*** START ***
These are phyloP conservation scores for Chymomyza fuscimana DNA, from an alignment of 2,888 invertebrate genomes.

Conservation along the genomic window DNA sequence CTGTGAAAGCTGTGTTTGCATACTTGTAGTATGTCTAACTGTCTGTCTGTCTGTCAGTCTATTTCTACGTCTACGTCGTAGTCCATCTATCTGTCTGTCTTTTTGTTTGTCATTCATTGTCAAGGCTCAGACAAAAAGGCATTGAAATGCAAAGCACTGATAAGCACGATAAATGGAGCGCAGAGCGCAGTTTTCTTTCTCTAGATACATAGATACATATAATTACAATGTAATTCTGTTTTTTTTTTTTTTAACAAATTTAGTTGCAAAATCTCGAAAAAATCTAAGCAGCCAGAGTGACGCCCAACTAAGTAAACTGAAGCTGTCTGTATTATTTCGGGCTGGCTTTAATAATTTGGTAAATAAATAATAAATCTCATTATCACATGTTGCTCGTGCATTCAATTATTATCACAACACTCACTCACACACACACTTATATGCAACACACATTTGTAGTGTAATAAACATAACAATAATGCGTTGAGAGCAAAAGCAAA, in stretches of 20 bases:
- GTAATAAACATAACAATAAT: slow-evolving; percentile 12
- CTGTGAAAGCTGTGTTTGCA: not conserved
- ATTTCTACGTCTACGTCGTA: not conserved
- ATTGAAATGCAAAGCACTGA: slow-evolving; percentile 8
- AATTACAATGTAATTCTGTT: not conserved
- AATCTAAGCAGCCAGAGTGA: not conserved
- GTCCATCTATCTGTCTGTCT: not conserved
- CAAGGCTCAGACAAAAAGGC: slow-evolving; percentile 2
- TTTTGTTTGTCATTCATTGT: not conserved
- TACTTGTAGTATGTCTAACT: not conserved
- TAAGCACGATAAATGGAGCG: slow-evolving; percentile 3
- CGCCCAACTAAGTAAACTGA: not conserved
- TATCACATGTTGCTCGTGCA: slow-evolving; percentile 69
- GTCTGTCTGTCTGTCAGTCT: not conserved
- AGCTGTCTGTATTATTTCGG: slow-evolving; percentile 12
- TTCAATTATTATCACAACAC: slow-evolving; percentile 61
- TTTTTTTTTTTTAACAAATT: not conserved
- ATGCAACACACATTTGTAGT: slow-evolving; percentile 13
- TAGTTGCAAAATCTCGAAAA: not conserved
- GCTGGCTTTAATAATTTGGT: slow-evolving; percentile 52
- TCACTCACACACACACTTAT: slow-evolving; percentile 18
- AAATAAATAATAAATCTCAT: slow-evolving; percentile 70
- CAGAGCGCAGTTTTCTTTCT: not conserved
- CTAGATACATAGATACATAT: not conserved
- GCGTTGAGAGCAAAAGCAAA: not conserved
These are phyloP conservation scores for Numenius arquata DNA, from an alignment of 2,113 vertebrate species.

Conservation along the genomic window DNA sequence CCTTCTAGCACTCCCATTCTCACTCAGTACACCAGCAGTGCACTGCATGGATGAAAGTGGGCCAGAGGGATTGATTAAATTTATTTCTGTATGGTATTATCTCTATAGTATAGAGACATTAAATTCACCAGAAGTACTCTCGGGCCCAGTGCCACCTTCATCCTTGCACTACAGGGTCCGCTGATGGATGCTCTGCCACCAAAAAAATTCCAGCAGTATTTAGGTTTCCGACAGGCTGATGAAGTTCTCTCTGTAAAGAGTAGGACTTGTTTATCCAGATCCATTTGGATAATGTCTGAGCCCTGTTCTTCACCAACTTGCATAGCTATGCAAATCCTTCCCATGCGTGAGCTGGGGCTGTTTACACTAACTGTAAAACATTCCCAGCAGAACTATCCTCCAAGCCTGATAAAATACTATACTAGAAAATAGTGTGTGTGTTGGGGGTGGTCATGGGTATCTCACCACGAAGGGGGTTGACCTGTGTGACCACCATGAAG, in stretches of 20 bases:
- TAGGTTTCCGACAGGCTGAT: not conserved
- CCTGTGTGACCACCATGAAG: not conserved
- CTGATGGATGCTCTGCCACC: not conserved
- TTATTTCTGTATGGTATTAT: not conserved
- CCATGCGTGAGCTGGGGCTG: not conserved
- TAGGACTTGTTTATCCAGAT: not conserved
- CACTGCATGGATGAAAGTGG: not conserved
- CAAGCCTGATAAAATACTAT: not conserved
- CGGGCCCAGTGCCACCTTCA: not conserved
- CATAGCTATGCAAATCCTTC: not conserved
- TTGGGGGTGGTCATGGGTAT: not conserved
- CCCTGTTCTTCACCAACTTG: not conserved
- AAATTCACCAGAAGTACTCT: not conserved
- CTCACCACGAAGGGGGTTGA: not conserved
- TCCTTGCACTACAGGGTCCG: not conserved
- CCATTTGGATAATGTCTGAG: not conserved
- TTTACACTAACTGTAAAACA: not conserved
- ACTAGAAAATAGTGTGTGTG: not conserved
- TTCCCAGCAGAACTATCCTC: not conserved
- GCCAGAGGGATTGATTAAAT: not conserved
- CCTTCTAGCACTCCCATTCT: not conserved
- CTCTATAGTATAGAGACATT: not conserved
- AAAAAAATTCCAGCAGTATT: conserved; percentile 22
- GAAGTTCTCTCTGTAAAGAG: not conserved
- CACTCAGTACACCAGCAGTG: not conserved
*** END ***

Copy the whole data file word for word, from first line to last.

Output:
These are phyloP conservation scores for Chymomyza fuscimana DNA, from an alignment of 2,888 invertebrate genomes.

Conservation along the genomic window DNA sequence CTGTGAAAGCTGTGTTTGCATACTTGTAGTATGTCTAACTGTCTGTCTGTCTGTCAGTCTATTTCTACGTCTACGTCGTAGTCCATCTATCTGTCTGTCTTTTTGTTTGTCATTCATTGTCAAGGCTCAGACAAAAAGGCATTGAAATGCAAAGCACTGATAAGCACGATAAATGGAGCGCAGAGCGCAGTTTTCTTTCTCTAGATACATAGATACATATAATTACAATGTAATTCTGTTTTTTTTTTTTTTAACAAATTTAGTTGCAAAATCTCGAAAAAATCTAAGCAGCCAGAGTGACGCCCAACTAAGTAAACTGAAGCTGTCTGTATTATTTCGGGCTGGCTTTAATAATTTGGTAAATAAATAATAAATCTCATTATCACATGTTGCTCGTGCATTCAATTATTATCACAACACTCACTCACACACACACTTATATGCAACACACATTTGTAGTGTAATAAACATAACAATAATGCGTTGAGAGCAAAAGCAAA, in stretches of 20 bases:
- GTAATAAACATAACAATAAT: slow-evolving; percentile 12
- CTGTGAAAGCTGTGTTTGCA: not conserved
- ATTTCTACGTCTACGTCGTA: not conserved
- ATTGAAATGCAAAGCACTGA: slow-evolving; percentile 8
- AATTACAATGTAATTCTGTT: not conserved
- AATCTAAGCAGCCAGAGTGA: not conserved
- GTCCATCTATCTGTCTGTCT: not conserved
- CAAGGCTCAGACAAAAAGGC: slow-evolving; percentile 2
- TTTTGTTTGTCATTCATTGT: not conserved
- TACTTGTAGTATGTCTAACT: not conserved
- TAAGCACGATAAATGGAGCG: slow-evolving; percentile 3
- CGCCCAACTAAGTAAACTGA: not conserved
- TATCACATGTTGCTCGTGCA: slow-evolving; percentile 69
- GTCTGTCTGTCTGTCAGTCT: not conserved
- AGCTGTCTGTATTATTTCGG: slow-evolving; percentile 12
- TTCAATTATTATCACAACAC: slow-evolving; percentile 61
- TTTTTTTTTTTTAACAAATT: not conserved
- ATGCAACACACATTTGTAGT: slow-evolving; percentile 13
- TAGTTGCAAAATCTCGAAAA: not conserved
- GCTGGCTTTAATAATTTGGT: slow-evolving; percentile 52
- TCACTCACACACACACTTAT: slow-evolving; percentile 18
- AAATAAATAATAAATCTCAT: slow-evolving; percentile 70
- CAGAGCGCAGTTTTCTTTCT: not conserved
- CTAGATACATAGATACATAT: not conserved
- GCGTTGAGAGCAAAAGCAAA: not conserved
These are phyloP conservation scores for Numenius arquata DNA, from an alignment of 2,113 vertebrate species.

Conservation along the genomic window DNA sequence CCTTCTAGCACTCCCATTCTCACTCAGTACACCAGCAGTGCACTGCATGGATGAAAGTGGGCCAGAGGGATTGATTAAATTTATTTCTGTATGGTATTATCTCTATAGTATAGAGACATTAAATTCACCAGAAGTACTCTCGGGCCCAGTGCCACCTTCATCCTTGCACTACAGGGTCCGCTGATGGATGCTCTGCCACCAAAAAAATTCCAGCAGTATTTAGGTTTCCGACAGGCTGATGAAGTTCTCTCTGTAAAGAGTAGGACTTGTTTATCCAGATCCATTTGGATAATGTCTGAGCCCTGTTCTTCACCAACTTGCATAGCTATGCAAATCCTTCCCATGCGTGAGCTGGGGCTGTTTACACTAACTGTAAAACATTCCCAGCAGAACTATCCTCCAAGCCTGATAAAATACTATACTAGAAAATAGTGTGTGTGTTGGGGGTGGTCATGGGTATCTCACCACGAAGGGGGTTGACCTGTGTGACCACCATGAAG, in stretches of 20 bases:
- TAGGTTTCCGACAGGCTGAT: not conserved
- CCTGTGTGACCACCATGAAG: not conserved
- CTGATGGATGCTCTGCCACC: not conserved
- TTATTTCTGTATGGTATTAT: not conserved
- CCATGCGTGAGCTGGGGCTG: not conserved
- TAGGACTTGTTTATCCAGAT: not conserved
- CACTGCATGGATGAAAGTGG: not conserved
- CAAGCCTGATAAAATACTAT: not conserved
- CGGGCCCAGTGCCACCTTCA: not conserved
- CATAGCTATGCAAATCCTTC: not conserved
- TTGGGGGTGGTCATGGGTAT: not conserved
- CCCTGTTCTTCACCAACTTG: not conserved
- AAATTCACCAGAAGTACTCT: not conserved
- CTCACCACGAAGGGGGTTGA: not conserved
- TCCTTGCACTACAGGGTCCG: not conserved
- CCATTTGGATAATGTCTGAG: not conserved
- TTTACACTAACTGTAAAACA: not conserved
- ACTAGAAAATAGTGTGTGTG: not conserved
- TTCCCAGCAGAACTATCCTC: not conserved
- GCCAGAGGGATTGATTAAAT: not conserved
- CCTTCTAGCACTCCCATTCT: not conserved
- CTCTATAGTATAGAGACATT: not conserved
- AAAAAAATTCCAGCAGTATT: conserved; percentile 22
- GAAGTTCTCTCTGTAAAGAG: not conserved
- CACTCAGTACACCAGCAGTG: not conserved